Wednesday, 14 September 2016

The Tipping Point

When I was a kid, my parents had a novelty toy - a plastic bird that appeared to "drink" water from a glass set before it. The bird would start upright, then gradually begin to tip, tip, tip, until it finally, fitfully, bent down, dipped its beak in the glass, and then sat bolt upright, only to repeat the process again.

I was, in a word, mesmerized.

Later, as a fan of "The Simpsons," I ceased being a fan after the bird was nearly to blame for a nuclear meltdown. Luckily, Homer's wide behind helped turn "a potential Tchernobyl into a mere Three Mile Island."

To mix birds, if not metaphors, I have seen the canary in the Democratic coal mine coughing.

Literally as well as figuratively.

As I read two blog posts this morning about the coming election (one, which tracks the polls in attempting to predict which states will go for whom; the other, the famous Five Thirty Eight blog of celebrity statistician Nate Silver - yes, you read that combination of words) I have begun to wonder if the outcome is as much a slam-dunk as I had thought.

As I've said, over and over again, I think that Hillary Clinton would make a singularly awful president, and should be kept far, far away from the levers of power. Simultaneously, I am not a supporter of Donald Trump, the crude, vulgar human mouth whose "ideas" indicate he has no more the skills or qualifications to be president than an anteater has for dancing the lead in "Swan Lake."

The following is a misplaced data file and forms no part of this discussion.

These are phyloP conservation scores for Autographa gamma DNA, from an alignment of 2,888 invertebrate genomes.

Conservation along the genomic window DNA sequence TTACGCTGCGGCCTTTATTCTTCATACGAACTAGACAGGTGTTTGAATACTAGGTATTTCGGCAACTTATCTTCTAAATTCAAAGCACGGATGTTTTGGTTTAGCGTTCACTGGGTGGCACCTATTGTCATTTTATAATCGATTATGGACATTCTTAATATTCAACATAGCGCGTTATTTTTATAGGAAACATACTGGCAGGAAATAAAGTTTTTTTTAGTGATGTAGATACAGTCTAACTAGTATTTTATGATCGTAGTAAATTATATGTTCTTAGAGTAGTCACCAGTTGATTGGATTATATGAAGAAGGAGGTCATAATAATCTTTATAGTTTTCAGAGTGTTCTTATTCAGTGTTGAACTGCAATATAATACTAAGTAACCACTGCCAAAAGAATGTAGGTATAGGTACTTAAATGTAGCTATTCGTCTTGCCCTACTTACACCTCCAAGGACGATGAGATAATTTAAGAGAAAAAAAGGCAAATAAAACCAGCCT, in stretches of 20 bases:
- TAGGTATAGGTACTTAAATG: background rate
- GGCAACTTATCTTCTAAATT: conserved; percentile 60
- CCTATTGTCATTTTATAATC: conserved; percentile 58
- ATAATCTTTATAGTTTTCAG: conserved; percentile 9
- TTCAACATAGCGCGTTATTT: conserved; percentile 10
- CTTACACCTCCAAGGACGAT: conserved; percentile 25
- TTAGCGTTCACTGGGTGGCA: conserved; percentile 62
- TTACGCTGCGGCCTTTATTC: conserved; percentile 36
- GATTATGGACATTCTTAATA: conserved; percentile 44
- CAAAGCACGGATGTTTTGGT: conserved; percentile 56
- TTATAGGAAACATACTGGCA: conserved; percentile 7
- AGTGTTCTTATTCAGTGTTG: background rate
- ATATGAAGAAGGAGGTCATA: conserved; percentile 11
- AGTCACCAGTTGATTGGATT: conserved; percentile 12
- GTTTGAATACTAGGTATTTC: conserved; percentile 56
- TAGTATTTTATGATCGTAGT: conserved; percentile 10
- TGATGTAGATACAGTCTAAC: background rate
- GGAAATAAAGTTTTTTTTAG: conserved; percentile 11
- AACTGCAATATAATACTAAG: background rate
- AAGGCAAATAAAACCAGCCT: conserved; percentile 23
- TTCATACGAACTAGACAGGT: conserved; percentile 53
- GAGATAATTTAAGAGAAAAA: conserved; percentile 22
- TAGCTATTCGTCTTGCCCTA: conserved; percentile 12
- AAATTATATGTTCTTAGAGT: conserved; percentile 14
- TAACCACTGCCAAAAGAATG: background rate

But I reckoned that Mrs Clinton, based on the electoral map, the pretty much unobscured support of the press and opinion makers (the universities, writers, the entertainment complex), was going to win and win easily.

What I had not counted on was just how awful a candidate she would turn out to be; I forgot the lessons of 2008, when she re-created the 1964 Phillies Phlop in givning the Democratic nomination - and ultimately the presidency - to a green, one-term Senator who is second perhaps only to The Donald in being unqualified to sit in the big chair.

Last weekend, Mrs Clinton scored a daily double with her idiotic, own-goal comments about "Basket of Deplorables" and subsequent collapse on Sunday at a 9-11 memorial ceremony after denying for weeks that she was unwell.

Now, I am not so sure that she is going to win.

For one, the Electoral Vote website, run by a guy who, blending Napoleon (self-coronating) and Louis XIV ("l'etat c'est moi") calls himself "The Vote Master" with no sense of irony, is a pretty thinly veiled cheerleader for Hillary. The data seem unbiased and useful, so the snark are worth listening to.

WELL, the narative has changed from "Republicans are rallying to survive damage from devastating Trump loss" to "Republicans panicking about possible Trump win."

The change is subtle, but it is important. It's the first real crack in the Democratic happy face, which to be fair, is always a smirk rather than a smile, he's put on.

Over at Nate Silver's blog, Trump continues to close on Hillary, his odds in the Polls Plus predicitons having grown from about 20% two weeks ago to 34% today.

That is a substantial change as well.

I suggest that, where Silver focuses his attention on Florida and Ohio, the real canary in the coal mine is neither Ohio nor Florida, but the Keystone State.